OSELA on the other hand, has the advantage of being a more comprehensive assessment tool with a high degree of reliability. It places a strong emphasis on the role of the teacher as a facilitator, rather than a dispenser of knowledge. However, it can be difficult to quantify the data collected through OSELA and share it with policymakers, parents, and the public. It also requires that teachers have a strong understanding of reading behaviors.
So, what’s the best approach for the classroom? I believe that both quantitative and qualitative methods need to be used, and multiple theories of literacy learning must interact in our unique pedagogies as educators. It is incumbent on all educators to consider a literacy perspective, that includes a range of pedagogical practices and daily opportunities for reading and writing. What I love about this approach is that it values professional judgement and reflects the entire range of research on reading. Ultimately, the goal of literacy assessment should be to identify students’ abilities in pursuit of personal and social benefits, and to inform instructional next steps.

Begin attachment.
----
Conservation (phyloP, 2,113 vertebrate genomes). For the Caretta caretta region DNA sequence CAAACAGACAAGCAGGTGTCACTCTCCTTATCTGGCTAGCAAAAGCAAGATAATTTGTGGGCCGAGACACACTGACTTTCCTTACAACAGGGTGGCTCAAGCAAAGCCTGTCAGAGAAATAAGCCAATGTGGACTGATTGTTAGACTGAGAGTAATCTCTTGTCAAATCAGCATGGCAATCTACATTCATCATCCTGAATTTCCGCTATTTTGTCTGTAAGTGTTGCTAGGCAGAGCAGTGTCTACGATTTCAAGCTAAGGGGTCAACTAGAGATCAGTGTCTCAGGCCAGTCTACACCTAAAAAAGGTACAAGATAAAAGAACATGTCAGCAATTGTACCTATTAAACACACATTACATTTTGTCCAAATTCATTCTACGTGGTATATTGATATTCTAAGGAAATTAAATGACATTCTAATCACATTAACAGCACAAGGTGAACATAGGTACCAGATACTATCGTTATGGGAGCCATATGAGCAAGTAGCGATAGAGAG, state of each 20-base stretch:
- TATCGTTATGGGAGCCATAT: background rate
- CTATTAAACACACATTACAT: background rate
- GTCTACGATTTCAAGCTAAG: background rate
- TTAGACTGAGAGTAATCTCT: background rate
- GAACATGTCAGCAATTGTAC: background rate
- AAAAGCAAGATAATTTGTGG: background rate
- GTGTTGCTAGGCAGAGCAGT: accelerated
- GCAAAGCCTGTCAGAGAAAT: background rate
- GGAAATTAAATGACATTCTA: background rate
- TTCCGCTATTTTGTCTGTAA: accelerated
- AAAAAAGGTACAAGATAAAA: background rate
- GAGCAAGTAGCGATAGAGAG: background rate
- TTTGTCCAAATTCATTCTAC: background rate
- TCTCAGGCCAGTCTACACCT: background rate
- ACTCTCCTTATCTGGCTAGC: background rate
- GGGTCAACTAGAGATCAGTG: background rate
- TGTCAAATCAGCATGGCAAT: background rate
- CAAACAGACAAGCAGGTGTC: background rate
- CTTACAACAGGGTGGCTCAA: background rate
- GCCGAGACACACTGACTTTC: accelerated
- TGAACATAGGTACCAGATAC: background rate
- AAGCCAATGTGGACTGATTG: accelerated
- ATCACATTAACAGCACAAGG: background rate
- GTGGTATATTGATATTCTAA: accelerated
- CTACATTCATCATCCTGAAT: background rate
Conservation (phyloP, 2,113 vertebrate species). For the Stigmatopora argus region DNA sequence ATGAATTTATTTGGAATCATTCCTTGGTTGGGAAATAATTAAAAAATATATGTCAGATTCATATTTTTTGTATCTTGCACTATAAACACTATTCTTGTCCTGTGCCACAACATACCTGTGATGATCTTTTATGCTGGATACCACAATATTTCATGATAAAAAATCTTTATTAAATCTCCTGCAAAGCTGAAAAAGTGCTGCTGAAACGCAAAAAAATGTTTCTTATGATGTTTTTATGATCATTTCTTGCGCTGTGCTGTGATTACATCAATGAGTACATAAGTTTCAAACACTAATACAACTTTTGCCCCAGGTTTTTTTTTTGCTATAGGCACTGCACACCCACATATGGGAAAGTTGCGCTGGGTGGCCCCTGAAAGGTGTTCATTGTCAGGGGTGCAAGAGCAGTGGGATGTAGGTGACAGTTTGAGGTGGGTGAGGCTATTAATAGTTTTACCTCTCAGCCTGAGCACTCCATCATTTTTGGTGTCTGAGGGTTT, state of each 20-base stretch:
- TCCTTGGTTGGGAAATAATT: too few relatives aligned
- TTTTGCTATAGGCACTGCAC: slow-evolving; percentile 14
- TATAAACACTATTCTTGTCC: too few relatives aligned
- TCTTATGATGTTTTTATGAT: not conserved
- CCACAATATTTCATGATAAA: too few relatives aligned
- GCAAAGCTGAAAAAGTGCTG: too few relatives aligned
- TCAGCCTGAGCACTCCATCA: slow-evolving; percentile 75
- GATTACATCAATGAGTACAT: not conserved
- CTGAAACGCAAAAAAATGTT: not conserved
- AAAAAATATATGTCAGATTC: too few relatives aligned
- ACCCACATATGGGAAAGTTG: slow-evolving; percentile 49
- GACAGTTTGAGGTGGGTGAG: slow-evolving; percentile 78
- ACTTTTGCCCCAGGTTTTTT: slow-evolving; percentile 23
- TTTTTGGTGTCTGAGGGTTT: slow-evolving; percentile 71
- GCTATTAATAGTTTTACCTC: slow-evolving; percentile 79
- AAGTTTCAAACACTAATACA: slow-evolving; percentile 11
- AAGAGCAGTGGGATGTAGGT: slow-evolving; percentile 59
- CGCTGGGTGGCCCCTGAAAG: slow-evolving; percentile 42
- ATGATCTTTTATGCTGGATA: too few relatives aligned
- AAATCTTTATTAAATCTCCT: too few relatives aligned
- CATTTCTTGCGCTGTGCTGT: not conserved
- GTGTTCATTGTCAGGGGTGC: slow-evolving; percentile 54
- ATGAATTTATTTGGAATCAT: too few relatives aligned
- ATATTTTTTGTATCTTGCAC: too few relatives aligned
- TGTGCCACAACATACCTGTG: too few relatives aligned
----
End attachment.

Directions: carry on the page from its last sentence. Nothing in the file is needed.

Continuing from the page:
In short, both types of assessment have a role if we are teaching ethically, triangulating, and supportive of the whole student.
The following is are images of a basic document that I put together to compare the research-based approaches for language and literacy that are often discussed today. I organized each to understand the purpose, philosophical base, educational psychology theoretical base, and literacy development theory. Next, I compared strengths and limitations of an assessment like Dibels and OSELA.
Please keep in mind that this is highly generalized and leaves out much nuance and research. However, I find that it illustrates some of the differences that may help clear up some confusion about many of the choices we make in terms of language and literacy instruction and assessment:
Regardless of your assessment choices, it is always important to know why you are using it in the first place, and to ask the following questions:
- What is the purpose of your assessment?
- What are the basic assumptions and elements?
- What are the strengths and weaknesses of each tool?
- What particular role does the teacher play in the assessment process?
References (not a comprehensive list)
Cole. (2006). Scaffolding Beginning Readers: Micro and Macro Cues Teachers Use During
Student Oral Reading. The Reading Teacher, 59(5), 450–459. https://doi.org/10.1598/RT.59.5.4
Li, & Zhang, M. (2008). Reconciling DIBELS and OSELA: What Every Childhood Educator
Should Know. Journal of Research in Childhood Education, 23(1), 41–51. https://doi.org/10.1080/02568540809594645
Pearson, P. D. (2004). The reading wars. Educational Policy, 18, 216-252.
Pearson, P. D. (2006). Foreword. In K. S. Goodman (Ed.), The truth about DIBELS: What it is,
what it does (pp. v-xix). Portsmouth, NH: Heinemann.
Reynolds, M., & Wheldall, K. (2007). Reading Recovery 20 years down the track: Looking
forward, looking back. International Journal of Disability, Development and Education, 54(2), 199-223.